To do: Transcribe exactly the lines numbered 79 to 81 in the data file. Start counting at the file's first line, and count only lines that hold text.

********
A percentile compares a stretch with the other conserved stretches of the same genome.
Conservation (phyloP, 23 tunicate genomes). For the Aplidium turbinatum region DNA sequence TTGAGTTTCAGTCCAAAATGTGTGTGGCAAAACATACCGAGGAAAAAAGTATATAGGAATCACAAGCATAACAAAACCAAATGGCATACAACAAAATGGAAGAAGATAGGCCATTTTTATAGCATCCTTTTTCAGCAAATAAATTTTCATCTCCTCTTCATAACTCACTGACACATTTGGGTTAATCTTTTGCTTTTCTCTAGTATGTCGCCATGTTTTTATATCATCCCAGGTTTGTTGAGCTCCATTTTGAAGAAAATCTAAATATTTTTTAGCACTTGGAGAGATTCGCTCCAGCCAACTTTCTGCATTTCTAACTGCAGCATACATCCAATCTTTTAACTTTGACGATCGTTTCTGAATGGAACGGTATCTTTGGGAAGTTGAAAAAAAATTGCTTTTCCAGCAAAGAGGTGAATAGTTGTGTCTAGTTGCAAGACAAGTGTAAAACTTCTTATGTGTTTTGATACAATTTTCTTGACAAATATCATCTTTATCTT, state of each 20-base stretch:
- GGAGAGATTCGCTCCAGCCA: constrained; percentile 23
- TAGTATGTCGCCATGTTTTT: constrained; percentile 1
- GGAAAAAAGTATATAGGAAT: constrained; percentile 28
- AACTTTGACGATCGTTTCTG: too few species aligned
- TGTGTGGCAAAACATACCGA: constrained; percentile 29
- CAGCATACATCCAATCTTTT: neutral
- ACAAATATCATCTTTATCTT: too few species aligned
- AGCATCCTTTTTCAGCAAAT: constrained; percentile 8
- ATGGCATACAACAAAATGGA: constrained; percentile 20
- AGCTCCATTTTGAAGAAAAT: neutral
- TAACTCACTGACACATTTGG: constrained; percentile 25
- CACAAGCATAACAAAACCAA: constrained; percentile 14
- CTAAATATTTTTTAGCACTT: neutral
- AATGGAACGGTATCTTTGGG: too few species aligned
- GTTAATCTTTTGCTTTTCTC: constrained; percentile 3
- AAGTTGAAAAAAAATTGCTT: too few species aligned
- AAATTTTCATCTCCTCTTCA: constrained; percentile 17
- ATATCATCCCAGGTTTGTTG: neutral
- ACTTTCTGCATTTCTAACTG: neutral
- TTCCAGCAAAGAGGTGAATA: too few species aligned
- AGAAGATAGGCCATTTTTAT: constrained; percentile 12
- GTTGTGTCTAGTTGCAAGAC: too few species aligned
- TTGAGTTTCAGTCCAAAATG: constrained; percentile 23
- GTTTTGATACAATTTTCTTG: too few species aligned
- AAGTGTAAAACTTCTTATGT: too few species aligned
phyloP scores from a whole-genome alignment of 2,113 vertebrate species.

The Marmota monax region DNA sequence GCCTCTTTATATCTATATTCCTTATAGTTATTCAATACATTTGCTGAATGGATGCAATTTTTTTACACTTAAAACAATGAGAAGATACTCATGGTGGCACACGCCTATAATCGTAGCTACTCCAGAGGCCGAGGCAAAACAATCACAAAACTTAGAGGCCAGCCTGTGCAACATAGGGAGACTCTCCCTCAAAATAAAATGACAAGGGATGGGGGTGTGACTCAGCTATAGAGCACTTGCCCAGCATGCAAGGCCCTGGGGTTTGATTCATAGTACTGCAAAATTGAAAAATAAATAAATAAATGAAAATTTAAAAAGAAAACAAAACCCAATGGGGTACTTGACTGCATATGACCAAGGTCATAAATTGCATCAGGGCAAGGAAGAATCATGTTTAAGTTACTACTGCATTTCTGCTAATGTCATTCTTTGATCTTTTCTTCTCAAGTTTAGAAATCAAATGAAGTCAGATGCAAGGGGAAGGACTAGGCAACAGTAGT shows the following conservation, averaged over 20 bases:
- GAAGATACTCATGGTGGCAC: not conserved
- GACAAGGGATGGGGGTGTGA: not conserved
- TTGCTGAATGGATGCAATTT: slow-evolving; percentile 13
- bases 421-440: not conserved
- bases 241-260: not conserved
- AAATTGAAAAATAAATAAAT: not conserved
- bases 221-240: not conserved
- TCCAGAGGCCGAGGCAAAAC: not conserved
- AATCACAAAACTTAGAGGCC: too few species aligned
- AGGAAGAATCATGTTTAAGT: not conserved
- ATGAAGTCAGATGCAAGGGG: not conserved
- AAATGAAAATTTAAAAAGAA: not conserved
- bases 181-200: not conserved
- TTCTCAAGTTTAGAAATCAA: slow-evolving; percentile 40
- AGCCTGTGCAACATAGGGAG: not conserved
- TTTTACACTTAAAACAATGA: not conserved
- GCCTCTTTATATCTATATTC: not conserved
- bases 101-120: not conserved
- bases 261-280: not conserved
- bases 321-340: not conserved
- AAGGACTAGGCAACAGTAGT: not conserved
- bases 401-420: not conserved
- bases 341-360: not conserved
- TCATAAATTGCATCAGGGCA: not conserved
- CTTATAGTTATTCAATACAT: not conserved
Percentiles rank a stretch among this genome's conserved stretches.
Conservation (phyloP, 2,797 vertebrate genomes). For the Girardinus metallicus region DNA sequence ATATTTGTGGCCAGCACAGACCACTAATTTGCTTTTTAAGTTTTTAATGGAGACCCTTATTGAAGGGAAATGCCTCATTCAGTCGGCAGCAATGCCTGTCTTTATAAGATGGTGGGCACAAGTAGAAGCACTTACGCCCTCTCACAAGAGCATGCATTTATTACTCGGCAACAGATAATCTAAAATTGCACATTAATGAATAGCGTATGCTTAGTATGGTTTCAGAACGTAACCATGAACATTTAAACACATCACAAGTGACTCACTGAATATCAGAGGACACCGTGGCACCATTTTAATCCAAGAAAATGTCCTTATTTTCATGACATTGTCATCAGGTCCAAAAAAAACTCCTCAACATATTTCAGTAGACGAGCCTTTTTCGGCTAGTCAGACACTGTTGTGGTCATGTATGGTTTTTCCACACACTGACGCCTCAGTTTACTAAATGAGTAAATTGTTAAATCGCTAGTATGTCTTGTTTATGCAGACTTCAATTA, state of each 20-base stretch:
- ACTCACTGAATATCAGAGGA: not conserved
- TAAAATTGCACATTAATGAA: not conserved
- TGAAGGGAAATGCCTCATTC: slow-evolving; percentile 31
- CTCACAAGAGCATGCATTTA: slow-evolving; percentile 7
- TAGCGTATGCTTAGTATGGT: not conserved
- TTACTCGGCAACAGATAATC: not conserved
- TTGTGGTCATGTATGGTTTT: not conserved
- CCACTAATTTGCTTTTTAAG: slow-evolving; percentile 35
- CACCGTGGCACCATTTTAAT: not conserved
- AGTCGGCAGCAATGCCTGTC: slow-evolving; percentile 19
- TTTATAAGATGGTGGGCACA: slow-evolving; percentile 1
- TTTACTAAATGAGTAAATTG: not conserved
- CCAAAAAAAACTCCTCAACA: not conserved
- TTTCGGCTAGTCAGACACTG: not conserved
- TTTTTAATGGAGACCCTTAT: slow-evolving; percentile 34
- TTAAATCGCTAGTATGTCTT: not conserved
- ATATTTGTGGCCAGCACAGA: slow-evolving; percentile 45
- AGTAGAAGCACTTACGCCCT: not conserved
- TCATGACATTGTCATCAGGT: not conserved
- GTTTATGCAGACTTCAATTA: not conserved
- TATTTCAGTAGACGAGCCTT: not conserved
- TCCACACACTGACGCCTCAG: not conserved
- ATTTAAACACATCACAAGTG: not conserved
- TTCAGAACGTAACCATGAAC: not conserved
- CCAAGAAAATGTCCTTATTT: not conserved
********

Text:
- ATTTAAACACATCACAAGTG: not conserved
- TTCAGAACGTAACCATGAAC: not conserved
- CCAAGAAAATGTCCTTATTT: not conserved